It's obviously harder to more expansively benchmark performance in jurisdictions outside of the federal context. It should be noted, though, that the governing rules of evidence in diverse jurisdictions do not universally support the application of the IA standard affidavit for the purpose of authentication and admission of IAWM evidence.

Moving from the cataloging of its performance to a review of its actual contents, the IA standard affidavit includes an explanation of what, precisely, is being re-presented in IAWM and the scope of the attestation that IA's agent is making with respect to the indicated screenshots. There are two particular sections of the example affidavit that I want to highlight; the first of those is:
"The date indicated by an extended URL applies to a preserved instance of a file for a given URL, but not necessarily to any other files linked therein. Thus, in the case of a page constituted by a primary HTML file and other separate files (e.g., files with images, audio, multimedia, design elements, or other embedded content) linked within that primary HTML file, the primary HTML file and the other files will each have their own respective extended URLs and may not have been archived on the same dates."
We're accustomed to webpages being a composite of various constituent resources — e.g., hypertext markup language, or HTML; images, such as GIFs, JPEGs, or PNGs; styling and layout instructions, or CSS; and executable software code, like JavaScript. Webpages in IAWM are composites in this sense, but they are also temporal composites, as each of those constituent resources may have been captured at (marginally, or dramatically) staggered moments in time.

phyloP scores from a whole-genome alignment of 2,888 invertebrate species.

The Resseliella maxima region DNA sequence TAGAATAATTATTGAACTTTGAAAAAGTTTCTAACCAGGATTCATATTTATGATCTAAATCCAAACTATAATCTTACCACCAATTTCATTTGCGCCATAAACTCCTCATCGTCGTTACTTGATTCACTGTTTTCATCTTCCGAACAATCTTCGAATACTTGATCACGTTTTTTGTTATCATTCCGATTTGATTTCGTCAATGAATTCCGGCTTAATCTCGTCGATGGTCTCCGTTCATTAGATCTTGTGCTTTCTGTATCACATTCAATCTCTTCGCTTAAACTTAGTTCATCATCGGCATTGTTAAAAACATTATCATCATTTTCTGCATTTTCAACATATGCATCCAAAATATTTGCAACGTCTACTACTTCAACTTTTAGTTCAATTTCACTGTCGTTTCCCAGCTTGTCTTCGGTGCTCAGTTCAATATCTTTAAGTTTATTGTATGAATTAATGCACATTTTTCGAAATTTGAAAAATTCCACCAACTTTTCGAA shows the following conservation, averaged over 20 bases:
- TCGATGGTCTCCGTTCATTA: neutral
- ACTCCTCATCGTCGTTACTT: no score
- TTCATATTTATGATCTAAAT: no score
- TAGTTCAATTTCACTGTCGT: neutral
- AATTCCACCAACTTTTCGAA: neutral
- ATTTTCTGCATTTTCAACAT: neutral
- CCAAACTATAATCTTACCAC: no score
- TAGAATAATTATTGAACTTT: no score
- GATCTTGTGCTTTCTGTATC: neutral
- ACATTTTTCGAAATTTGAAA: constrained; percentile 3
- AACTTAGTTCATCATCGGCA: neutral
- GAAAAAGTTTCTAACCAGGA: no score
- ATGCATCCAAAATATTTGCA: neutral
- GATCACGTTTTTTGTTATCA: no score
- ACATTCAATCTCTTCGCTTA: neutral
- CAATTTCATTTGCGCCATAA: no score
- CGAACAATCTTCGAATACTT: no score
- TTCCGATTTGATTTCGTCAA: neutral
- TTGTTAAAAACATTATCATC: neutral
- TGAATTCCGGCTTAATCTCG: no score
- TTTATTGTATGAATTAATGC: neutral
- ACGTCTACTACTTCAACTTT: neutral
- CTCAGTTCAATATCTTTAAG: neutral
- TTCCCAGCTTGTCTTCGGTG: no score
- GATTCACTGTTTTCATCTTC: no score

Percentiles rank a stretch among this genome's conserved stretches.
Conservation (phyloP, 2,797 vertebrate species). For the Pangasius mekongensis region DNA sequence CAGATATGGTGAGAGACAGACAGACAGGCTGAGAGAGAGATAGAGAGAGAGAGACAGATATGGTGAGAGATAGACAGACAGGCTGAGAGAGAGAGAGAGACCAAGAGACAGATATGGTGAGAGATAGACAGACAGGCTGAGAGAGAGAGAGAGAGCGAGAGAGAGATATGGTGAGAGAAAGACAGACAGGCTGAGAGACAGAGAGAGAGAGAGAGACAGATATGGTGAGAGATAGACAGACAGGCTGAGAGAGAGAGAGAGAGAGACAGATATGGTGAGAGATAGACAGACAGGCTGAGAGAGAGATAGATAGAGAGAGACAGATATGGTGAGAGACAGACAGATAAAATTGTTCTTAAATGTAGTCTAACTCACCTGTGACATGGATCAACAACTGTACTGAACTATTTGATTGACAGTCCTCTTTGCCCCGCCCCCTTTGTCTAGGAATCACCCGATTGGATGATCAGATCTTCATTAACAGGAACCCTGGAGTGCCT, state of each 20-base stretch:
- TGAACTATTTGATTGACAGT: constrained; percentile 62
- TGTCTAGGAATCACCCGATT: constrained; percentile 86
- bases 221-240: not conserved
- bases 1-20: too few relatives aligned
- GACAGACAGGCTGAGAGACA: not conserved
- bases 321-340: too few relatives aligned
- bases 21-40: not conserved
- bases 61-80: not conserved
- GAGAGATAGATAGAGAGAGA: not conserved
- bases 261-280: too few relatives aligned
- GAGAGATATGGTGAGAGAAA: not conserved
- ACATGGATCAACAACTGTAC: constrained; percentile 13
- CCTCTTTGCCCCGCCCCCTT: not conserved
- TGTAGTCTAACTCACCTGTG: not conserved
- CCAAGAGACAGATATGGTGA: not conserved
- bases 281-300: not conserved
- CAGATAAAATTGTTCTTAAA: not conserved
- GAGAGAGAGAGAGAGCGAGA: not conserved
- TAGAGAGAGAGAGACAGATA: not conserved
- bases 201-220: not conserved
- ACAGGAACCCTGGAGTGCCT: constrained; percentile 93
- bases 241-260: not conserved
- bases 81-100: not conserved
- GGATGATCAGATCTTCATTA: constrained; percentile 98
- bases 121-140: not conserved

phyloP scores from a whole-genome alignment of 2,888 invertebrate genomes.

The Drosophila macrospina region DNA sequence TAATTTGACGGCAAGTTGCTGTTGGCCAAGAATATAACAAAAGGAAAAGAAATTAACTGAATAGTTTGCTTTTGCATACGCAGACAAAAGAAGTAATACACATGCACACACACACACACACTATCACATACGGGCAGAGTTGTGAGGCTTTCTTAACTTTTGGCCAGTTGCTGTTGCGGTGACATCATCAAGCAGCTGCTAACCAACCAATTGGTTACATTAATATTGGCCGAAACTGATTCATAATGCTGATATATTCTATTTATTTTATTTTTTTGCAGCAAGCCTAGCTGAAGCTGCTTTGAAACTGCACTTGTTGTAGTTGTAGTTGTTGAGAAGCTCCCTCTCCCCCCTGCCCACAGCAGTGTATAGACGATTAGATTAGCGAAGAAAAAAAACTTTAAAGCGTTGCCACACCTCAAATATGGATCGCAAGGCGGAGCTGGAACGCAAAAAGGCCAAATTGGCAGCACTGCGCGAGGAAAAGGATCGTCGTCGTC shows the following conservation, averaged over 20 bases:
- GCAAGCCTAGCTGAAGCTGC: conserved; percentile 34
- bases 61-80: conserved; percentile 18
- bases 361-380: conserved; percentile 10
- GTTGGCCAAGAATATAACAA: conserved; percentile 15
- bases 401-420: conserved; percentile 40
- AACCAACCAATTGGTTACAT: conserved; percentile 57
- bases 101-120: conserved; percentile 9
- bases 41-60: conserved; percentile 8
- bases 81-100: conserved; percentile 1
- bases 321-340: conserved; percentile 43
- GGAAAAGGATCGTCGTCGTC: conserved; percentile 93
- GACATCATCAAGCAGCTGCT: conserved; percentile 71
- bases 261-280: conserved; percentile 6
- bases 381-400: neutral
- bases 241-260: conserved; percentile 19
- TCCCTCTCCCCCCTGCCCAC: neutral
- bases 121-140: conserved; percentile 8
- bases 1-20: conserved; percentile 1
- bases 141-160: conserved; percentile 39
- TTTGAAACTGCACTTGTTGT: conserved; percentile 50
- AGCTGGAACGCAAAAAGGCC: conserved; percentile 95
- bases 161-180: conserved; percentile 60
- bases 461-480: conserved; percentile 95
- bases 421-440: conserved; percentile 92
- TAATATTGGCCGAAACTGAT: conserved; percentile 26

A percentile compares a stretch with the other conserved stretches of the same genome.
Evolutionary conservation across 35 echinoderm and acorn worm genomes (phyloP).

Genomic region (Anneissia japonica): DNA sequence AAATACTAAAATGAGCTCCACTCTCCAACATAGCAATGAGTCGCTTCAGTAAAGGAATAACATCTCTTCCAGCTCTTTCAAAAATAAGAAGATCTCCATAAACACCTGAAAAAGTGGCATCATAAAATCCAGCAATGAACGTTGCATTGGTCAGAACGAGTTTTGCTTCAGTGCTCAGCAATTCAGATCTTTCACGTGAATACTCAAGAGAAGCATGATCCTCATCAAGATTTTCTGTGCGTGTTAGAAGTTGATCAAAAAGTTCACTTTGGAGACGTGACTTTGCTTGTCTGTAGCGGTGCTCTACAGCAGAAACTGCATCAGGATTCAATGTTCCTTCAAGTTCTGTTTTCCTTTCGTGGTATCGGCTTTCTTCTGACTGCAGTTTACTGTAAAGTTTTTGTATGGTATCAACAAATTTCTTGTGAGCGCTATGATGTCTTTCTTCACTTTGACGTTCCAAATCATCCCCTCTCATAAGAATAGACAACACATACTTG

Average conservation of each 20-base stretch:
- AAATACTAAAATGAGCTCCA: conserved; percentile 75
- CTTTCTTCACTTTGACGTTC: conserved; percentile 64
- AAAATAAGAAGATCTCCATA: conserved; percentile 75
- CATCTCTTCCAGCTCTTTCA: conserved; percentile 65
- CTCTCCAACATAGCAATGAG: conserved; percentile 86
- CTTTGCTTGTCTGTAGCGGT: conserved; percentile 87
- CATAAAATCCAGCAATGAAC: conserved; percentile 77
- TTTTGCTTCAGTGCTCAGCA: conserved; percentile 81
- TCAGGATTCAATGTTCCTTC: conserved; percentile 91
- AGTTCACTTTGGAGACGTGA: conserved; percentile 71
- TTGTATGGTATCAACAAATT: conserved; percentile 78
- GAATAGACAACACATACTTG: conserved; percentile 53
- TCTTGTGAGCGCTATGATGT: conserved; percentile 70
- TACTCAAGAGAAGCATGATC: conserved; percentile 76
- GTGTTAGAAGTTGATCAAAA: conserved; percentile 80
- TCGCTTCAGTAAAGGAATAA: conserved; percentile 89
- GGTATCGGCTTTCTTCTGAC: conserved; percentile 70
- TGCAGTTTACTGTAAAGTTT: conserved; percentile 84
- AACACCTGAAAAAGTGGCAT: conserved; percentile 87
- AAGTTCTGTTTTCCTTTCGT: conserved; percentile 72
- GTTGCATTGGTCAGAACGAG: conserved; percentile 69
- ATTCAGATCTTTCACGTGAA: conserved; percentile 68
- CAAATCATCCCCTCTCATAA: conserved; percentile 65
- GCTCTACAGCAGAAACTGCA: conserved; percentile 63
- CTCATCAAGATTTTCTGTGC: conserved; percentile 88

On the replay side, when a user goes to access a historical webpage, IAWM uses a temporal proximity heuristic to assemble the re-presented composite. For a given snapshot of an archived webpage, it will select for the snapshots of embedded resources — e.g., images, scripts, style and layout instructions — with the capture timestamps closest to when the webpage itself was archived.

2004-12-09 IAWM capture of
2004-12-09 IAWM capture of webpage for Varina, Iowa
Sometimes this results in webpages being re-presented that never existed as such. Using various timestamping techniques, it is possible in some instances even to demonstrably establish that the reconstruction of a given webpage capture is ahistorical. Scott Ainsworth found a great example of this in the course of his research on web archive temporal coherence, which I illustrated in a series of slides in a recent presentation pdf icon.

To IA's credit, the "About this capture" link in the IAWM overlay banner summarizes the temporal spread of a webpage capture's constitutent resources. However, just because an asset was archived temporally near or far from the root webpage that links to it doesn't necessarily mean that it either was or wasn't the specific version of the asset available at the time that the root webpage was archived. The temporal coherence of specific assets with their root webpage must typically be ascertained through additional analysis.